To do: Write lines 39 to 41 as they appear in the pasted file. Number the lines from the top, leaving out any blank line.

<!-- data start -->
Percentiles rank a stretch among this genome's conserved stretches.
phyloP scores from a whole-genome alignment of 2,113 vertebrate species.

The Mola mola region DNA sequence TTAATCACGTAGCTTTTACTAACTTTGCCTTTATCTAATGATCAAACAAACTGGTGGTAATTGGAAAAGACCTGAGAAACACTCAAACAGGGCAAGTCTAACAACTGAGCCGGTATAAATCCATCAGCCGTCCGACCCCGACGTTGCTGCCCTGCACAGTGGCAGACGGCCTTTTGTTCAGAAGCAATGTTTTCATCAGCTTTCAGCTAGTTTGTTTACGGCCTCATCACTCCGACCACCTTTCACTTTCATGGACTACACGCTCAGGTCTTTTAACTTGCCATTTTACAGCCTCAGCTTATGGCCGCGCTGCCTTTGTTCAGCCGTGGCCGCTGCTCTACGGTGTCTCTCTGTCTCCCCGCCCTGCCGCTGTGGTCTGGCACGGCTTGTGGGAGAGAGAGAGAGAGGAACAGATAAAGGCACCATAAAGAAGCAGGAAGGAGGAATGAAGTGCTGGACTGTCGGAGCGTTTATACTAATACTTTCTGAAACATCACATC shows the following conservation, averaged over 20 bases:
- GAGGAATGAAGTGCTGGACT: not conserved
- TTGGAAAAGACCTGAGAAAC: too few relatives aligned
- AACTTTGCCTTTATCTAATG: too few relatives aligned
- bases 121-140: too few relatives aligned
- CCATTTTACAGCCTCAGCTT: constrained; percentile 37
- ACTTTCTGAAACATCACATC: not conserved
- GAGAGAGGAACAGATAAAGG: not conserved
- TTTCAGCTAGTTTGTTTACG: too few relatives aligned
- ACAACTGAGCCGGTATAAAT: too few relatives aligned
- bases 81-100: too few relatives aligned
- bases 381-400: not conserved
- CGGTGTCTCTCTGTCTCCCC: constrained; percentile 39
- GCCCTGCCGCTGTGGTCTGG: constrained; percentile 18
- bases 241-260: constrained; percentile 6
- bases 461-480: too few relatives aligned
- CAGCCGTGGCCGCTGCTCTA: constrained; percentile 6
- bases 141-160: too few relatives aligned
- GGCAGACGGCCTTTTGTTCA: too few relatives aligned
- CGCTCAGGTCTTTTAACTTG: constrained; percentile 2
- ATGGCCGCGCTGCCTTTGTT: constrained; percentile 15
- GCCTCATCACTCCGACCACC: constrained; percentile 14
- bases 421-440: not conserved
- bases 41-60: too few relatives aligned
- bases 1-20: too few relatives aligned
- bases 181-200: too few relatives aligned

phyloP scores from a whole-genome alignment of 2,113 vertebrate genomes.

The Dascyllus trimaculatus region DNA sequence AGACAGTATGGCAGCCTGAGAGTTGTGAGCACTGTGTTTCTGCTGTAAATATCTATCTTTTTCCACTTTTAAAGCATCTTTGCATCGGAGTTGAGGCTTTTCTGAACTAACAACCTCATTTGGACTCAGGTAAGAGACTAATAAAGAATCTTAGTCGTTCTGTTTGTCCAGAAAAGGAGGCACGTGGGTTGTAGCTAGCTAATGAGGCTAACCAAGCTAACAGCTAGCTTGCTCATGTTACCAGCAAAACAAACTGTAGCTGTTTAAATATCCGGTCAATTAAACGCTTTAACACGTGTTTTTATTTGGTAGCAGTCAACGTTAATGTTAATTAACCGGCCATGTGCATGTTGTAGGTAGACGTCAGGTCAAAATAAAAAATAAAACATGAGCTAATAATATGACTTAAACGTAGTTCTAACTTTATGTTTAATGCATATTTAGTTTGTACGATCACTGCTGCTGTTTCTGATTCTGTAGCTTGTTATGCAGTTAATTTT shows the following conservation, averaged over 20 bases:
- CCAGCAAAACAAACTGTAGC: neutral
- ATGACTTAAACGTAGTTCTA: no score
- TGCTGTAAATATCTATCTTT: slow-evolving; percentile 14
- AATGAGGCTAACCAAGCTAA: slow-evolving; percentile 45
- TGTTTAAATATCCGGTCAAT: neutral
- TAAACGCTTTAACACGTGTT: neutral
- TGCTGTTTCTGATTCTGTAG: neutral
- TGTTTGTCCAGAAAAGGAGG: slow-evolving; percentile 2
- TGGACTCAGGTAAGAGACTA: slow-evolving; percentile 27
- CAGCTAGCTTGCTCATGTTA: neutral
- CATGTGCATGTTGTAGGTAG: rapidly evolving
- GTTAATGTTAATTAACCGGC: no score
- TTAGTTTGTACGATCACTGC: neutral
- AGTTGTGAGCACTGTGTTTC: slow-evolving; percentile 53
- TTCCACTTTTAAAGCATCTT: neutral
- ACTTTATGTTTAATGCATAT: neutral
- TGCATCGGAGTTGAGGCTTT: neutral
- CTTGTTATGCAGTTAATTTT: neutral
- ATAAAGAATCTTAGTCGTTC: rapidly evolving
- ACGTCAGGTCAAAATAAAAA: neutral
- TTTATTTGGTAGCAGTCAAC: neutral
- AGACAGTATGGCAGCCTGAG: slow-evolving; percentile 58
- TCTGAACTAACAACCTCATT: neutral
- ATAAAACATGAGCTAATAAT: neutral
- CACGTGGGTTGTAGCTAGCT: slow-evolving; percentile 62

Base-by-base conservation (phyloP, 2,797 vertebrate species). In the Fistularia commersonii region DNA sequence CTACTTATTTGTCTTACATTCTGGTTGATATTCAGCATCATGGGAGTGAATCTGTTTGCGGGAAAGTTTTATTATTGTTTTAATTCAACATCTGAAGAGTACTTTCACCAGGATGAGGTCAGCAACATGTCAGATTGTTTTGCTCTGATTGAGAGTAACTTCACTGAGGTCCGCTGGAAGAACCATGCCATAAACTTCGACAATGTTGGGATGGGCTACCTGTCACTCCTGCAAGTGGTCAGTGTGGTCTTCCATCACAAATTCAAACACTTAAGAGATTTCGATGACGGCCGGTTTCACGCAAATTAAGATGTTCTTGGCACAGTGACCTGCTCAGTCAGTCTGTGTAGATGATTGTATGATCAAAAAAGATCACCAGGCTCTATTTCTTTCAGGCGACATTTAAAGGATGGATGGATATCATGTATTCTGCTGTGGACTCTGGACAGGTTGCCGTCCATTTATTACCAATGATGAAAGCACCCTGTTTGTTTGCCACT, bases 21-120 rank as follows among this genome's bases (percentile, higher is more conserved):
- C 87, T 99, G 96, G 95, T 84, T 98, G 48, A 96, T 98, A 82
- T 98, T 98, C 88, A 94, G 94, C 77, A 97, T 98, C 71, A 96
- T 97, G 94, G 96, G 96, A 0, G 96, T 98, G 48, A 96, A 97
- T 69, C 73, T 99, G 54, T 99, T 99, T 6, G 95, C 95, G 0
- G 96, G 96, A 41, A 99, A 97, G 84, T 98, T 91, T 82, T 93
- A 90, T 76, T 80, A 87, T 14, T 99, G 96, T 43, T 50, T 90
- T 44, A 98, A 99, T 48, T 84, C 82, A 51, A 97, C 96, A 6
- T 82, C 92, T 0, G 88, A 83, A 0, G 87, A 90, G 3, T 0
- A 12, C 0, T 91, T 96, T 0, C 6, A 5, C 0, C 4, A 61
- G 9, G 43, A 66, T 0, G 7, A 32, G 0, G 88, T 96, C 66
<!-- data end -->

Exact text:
- TGGACTCAGGTAAGAGACTA: slow-evolving; percentile 27
- CAGCTAGCTTGCTCATGTTA: neutral
- CATGTGCATGTTGTAGGTAG: rapidly evolving